AYCE = all you can eat.
Lite = Miller Lite
drafts = draught beer.
Early Birds = arrive before a certain time.
Apps = Appetizers.
bottles = beer in a bottle.
à la carte = order off the menu (no prix fixe).
crafts = micro/artisanal brews (e.g., Old Leghumper Lager)

59 Rehoboth Ave.
(302) 227-3674

Reservations strongly suggested.

Sunday
Open for dinner at 5
Don't forget Sunday Brunch!
Monday
Closed til June 2017
Tuesday
Closed til June 2017
Wednesday
Closed til June 2017
Thursday
Closed til June 2017
Friday
Open for dinner at 5
Saturday
Open for dinner at 5
The Rehoboth Foodie

About the Author

"My goal is to promote Rehoboth Beach dining while remaining honest and impartial. I don’t gush unless a place deserves it, and I don’t pull punches, either. With so many good places to eat around here, it just doesn’t make sense to waste the calories — or the money — on anything less." View all articles written by The Rehoboth Foodie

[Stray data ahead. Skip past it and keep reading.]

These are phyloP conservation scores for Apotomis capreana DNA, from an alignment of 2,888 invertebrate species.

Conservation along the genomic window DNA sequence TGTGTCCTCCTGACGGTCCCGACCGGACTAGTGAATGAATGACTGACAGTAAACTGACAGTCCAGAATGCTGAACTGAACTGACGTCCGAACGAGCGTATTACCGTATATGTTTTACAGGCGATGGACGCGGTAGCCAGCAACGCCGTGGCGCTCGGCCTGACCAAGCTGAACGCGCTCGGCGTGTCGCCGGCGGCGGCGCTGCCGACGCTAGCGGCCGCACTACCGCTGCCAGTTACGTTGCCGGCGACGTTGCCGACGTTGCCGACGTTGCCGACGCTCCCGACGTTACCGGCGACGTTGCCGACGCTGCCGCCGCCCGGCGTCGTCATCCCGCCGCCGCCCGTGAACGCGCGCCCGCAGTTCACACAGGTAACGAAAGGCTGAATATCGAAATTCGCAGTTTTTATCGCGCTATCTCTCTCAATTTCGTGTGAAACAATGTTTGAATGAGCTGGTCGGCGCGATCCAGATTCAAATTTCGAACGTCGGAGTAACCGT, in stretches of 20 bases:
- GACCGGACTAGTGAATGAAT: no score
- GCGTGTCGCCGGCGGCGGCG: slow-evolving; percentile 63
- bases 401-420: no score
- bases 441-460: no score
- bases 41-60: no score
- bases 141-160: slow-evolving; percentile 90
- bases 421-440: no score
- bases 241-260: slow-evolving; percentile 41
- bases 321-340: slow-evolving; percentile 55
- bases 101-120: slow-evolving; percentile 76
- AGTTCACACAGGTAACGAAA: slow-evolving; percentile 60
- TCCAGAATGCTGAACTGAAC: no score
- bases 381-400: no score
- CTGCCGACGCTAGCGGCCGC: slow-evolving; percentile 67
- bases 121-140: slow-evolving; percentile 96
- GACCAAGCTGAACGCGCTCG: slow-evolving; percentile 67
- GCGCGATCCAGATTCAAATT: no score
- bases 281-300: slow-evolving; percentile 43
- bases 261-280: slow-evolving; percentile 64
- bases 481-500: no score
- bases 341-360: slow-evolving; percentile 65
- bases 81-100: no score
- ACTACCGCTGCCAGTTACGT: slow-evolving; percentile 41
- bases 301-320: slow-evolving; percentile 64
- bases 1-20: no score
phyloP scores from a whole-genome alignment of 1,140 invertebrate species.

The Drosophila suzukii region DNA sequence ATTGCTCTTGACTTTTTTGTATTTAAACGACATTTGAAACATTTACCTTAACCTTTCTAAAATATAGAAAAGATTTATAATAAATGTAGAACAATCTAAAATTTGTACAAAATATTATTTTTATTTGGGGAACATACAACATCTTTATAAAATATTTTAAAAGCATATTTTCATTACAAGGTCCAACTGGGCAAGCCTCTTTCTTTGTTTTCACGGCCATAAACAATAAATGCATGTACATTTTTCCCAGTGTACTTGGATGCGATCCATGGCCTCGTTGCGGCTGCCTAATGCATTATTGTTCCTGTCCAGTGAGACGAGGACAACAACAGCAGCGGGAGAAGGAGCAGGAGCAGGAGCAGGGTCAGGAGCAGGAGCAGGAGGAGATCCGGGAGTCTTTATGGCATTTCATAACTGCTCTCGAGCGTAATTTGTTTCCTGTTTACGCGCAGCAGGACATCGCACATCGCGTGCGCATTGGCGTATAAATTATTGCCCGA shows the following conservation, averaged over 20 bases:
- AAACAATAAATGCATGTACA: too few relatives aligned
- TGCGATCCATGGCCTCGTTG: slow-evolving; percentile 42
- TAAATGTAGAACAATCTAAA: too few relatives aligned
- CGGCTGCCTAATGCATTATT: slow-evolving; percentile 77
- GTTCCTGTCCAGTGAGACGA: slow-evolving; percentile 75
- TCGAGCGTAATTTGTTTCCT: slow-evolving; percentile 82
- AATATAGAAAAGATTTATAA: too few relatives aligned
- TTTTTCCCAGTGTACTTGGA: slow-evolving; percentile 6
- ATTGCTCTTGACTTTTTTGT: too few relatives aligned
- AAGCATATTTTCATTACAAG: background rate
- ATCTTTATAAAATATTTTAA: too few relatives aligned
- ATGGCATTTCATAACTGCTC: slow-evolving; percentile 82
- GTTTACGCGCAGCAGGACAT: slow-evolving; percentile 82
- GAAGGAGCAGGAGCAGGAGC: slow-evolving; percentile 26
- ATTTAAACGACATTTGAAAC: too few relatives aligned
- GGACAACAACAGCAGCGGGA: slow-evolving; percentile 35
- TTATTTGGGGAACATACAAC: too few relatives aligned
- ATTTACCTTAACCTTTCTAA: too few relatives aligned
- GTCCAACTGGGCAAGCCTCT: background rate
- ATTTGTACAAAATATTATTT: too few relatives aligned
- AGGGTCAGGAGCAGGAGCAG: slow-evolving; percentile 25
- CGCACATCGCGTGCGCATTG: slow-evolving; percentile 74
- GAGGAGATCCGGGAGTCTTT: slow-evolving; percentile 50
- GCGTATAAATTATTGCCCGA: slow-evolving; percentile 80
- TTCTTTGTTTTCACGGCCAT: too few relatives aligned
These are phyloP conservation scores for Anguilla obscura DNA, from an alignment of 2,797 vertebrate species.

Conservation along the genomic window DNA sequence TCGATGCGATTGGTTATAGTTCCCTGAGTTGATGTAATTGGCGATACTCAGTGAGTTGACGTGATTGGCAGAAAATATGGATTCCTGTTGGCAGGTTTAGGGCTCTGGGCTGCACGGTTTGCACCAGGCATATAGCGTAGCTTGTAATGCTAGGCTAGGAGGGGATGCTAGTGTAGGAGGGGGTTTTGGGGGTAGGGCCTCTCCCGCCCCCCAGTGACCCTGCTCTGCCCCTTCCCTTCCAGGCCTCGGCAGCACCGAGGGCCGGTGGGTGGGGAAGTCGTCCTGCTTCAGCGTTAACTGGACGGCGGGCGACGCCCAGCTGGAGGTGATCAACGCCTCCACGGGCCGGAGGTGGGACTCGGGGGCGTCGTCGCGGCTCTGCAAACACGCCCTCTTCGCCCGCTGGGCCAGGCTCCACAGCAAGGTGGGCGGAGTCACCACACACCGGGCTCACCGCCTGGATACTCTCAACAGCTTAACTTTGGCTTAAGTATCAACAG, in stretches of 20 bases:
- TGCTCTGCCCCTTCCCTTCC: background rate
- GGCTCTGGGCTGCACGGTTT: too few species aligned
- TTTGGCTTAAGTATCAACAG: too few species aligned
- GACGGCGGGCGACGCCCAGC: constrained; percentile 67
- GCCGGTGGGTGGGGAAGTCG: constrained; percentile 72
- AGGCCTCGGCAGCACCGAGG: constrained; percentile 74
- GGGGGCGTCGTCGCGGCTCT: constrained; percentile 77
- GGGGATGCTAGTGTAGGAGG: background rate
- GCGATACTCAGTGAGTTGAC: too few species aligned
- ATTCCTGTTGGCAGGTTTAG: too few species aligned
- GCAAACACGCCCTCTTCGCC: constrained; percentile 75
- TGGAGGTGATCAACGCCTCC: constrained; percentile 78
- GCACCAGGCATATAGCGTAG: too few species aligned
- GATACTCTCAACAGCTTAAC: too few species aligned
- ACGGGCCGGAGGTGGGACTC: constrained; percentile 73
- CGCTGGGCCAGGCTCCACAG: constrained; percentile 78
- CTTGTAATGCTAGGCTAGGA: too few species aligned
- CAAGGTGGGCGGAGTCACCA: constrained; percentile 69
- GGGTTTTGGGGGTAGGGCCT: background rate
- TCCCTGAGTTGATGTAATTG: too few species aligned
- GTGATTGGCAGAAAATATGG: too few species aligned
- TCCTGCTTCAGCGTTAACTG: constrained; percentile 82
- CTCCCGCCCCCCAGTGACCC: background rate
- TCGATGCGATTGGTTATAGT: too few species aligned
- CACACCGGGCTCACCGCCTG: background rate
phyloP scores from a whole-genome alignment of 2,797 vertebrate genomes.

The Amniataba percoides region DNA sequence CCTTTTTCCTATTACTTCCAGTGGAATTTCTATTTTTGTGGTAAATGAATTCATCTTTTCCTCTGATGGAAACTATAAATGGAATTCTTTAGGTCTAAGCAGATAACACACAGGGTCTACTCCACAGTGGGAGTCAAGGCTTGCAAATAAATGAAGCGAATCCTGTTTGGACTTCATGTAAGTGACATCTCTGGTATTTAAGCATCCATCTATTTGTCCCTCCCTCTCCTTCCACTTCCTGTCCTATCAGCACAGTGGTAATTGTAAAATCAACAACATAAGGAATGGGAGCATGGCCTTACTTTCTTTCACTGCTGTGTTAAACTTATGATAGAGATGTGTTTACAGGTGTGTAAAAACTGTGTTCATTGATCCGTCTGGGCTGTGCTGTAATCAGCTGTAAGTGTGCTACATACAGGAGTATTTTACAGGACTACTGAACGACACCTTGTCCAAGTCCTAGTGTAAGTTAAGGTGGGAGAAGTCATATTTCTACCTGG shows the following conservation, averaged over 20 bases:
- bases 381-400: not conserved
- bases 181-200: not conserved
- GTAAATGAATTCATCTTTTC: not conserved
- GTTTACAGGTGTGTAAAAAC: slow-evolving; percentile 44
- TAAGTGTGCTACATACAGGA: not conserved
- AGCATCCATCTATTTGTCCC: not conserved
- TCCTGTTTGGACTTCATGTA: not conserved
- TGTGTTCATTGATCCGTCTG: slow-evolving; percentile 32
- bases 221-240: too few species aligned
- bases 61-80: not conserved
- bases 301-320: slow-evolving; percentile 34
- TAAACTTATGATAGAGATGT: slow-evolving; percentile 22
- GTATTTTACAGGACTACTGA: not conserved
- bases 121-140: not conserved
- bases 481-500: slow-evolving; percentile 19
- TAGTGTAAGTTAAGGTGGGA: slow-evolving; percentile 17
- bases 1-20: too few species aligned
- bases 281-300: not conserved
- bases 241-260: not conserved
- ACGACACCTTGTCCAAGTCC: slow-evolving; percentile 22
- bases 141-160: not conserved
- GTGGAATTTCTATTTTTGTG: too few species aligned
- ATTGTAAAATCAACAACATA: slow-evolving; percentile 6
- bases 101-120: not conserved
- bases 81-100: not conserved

Add Your Comment
  1. barbara dorsey says:

    They are open but the web site (Foodie) says closed

    • The Rehoboth Foodie The Rehoboth Foodie says:

      I am SO sorry! That has been corrected! It’s like a horse race every spring and fall keeping up with 250+ restaurants’ changing hours.

  2. fightingbluehen says:

    Great restaurant. Upscale with an extensive wine selection The wait staff is always helpful in pairing a good wine with the food. Love the option of al fresco dining. This place is top notch.

  3. Klaus says:

    We had the luck to spend an awesome, delicious evening at the Back Porch cafe some months ago — what a true pleasure the food, service and company was! For me the best place for fine dining in Rehoboth Beach!

  4. Paul says:

    AWESOME! That’s all I got to say about this. Only faults: is their short season; and the small table (had to have our bottle of wine sitting on another table)!
    But the food – awesome! Plus I don’t believe our waiter thought we were as “sophisticated in our palette” as we really are. He soon discovered that and we left a 50% tip to show our appreciation. Awesome!

  5. Jim says:

    Wonderful restaurant, year after year after year. Great wine, creative cuisine and convivial atmosphere are consistently executed. It is our favorite restaurant anywhere.